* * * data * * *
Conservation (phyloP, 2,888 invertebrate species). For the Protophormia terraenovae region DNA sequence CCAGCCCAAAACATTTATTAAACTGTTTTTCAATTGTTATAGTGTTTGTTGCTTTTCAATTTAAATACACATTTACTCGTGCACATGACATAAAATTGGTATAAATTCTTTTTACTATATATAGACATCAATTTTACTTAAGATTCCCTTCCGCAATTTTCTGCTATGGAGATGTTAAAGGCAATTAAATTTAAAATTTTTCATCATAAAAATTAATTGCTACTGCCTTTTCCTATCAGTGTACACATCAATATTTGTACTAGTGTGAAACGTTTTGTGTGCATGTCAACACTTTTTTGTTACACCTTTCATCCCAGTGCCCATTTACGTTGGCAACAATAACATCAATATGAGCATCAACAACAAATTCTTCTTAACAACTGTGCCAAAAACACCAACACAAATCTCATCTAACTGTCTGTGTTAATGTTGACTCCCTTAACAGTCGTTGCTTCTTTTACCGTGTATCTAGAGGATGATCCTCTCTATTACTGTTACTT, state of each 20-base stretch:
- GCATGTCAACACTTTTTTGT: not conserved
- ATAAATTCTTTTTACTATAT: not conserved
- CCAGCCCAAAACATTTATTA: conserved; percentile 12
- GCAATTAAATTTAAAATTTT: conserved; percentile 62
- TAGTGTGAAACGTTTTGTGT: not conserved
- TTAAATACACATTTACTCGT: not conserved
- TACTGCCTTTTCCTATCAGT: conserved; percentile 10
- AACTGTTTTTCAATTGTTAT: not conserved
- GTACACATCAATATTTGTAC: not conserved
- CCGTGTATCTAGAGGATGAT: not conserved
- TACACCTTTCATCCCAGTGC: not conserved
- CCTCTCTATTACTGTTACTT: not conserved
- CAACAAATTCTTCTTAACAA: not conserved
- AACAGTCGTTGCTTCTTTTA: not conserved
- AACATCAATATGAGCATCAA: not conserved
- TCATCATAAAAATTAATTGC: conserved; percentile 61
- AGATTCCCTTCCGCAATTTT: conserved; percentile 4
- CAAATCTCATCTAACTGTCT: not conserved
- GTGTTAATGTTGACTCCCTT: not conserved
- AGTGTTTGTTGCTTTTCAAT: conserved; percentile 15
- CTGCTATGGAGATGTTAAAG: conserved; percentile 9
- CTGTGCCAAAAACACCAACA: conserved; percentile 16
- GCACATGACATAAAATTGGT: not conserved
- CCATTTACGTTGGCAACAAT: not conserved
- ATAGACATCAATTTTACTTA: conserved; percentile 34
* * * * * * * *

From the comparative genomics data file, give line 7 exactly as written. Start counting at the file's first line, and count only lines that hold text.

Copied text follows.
- TTAAATACACATTTACTCGT: not conserved